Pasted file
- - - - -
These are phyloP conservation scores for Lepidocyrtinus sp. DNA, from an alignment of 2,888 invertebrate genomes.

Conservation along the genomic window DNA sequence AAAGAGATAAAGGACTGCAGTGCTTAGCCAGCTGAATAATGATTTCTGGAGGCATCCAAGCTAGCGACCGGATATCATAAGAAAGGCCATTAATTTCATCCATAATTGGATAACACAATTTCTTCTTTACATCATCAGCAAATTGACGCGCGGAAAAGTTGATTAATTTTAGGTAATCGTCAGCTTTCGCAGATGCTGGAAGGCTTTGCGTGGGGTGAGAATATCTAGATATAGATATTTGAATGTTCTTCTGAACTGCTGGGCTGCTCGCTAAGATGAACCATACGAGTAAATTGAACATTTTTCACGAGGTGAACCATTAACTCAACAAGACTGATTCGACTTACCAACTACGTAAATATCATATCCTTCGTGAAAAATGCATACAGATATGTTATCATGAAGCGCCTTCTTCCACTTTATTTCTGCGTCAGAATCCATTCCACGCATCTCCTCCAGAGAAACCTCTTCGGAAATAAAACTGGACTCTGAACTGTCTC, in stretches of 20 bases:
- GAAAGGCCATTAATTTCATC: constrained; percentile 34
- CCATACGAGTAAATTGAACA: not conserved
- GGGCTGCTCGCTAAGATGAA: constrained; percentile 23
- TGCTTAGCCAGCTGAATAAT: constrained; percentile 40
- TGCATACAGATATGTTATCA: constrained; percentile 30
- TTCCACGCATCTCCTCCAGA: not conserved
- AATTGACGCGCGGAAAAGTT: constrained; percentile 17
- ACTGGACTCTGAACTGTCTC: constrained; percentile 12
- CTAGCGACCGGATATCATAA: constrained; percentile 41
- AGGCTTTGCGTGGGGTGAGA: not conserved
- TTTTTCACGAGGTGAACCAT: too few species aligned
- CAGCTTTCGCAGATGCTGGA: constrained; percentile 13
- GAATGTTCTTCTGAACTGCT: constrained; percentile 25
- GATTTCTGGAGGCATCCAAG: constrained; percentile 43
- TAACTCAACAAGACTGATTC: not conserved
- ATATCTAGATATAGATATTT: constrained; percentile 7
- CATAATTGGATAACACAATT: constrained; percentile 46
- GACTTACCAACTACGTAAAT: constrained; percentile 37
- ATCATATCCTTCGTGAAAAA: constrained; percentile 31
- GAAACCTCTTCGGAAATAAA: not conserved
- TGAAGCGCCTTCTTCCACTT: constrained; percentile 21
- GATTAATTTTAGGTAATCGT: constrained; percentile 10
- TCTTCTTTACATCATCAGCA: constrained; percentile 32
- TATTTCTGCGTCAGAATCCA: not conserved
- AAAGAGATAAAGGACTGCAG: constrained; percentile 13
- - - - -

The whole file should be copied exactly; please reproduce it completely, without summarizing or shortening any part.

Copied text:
These are phyloP conservation scores for Lepidocyrtinus sp. DNA, from an alignment of 2,888 invertebrate genomes.

Conservation along the genomic window DNA sequence AAAGAGATAAAGGACTGCAGTGCTTAGCCAGCTGAATAATGATTTCTGGAGGCATCCAAGCTAGCGACCGGATATCATAAGAAAGGCCATTAATTTCATCCATAATTGGATAACACAATTTCTTCTTTACATCATCAGCAAATTGACGCGCGGAAAAGTTGATTAATTTTAGGTAATCGTCAGCTTTCGCAGATGCTGGAAGGCTTTGCGTGGGGTGAGAATATCTAGATATAGATATTTGAATGTTCTTCTGAACTGCTGGGCTGCTCGCTAAGATGAACCATACGAGTAAATTGAACATTTTTCACGAGGTGAACCATTAACTCAACAAGACTGATTCGACTTACCAACTACGTAAATATCATATCCTTCGTGAAAAATGCATACAGATATGTTATCATGAAGCGCCTTCTTCCACTTTATTTCTGCGTCAGAATCCATTCCACGCATCTCCTCCAGAGAAACCTCTTCGGAAATAAAACTGGACTCTGAACTGTCTC, in stretches of 20 bases:
- GAAAGGCCATTAATTTCATC: constrained; percentile 34
- CCATACGAGTAAATTGAACA: not conserved
- GGGCTGCTCGCTAAGATGAA: constrained; percentile 23
- TGCTTAGCCAGCTGAATAAT: constrained; percentile 40
- TGCATACAGATATGTTATCA: constrained; percentile 30
- TTCCACGCATCTCCTCCAGA: not conserved
- AATTGACGCGCGGAAAAGTT: constrained; percentile 17
- ACTGGACTCTGAACTGTCTC: constrained; percentile 12
- CTAGCGACCGGATATCATAA: constrained; percentile 41
- AGGCTTTGCGTGGGGTGAGA: not conserved
- TTTTTCACGAGGTGAACCAT: too few species aligned
- CAGCTTTCGCAGATGCTGGA: constrained; percentile 13
- GAATGTTCTTCTGAACTGCT: constrained; percentile 25
- GATTTCTGGAGGCATCCAAG: constrained; percentile 43
- TAACTCAACAAGACTGATTC: not conserved
- ATATCTAGATATAGATATTT: constrained; percentile 7
- CATAATTGGATAACACAATT: constrained; percentile 46
- GACTTACCAACTACGTAAAT: constrained; percentile 37
- ATCATATCCTTCGTGAAAAA: constrained; percentile 31
- GAAACCTCTTCGGAAATAAA: not conserved
- TGAAGCGCCTTCTTCCACTT: constrained; percentile 21
- GATTAATTTTAGGTAATCGT: constrained; percentile 10
- TCTTCTTTACATCATCAGCA: constrained; percentile 32
- TATTTCTGCGTCAGAATCCA: not conserved
- AAAGAGATAAAGGACTGCAG: constrained; percentile 13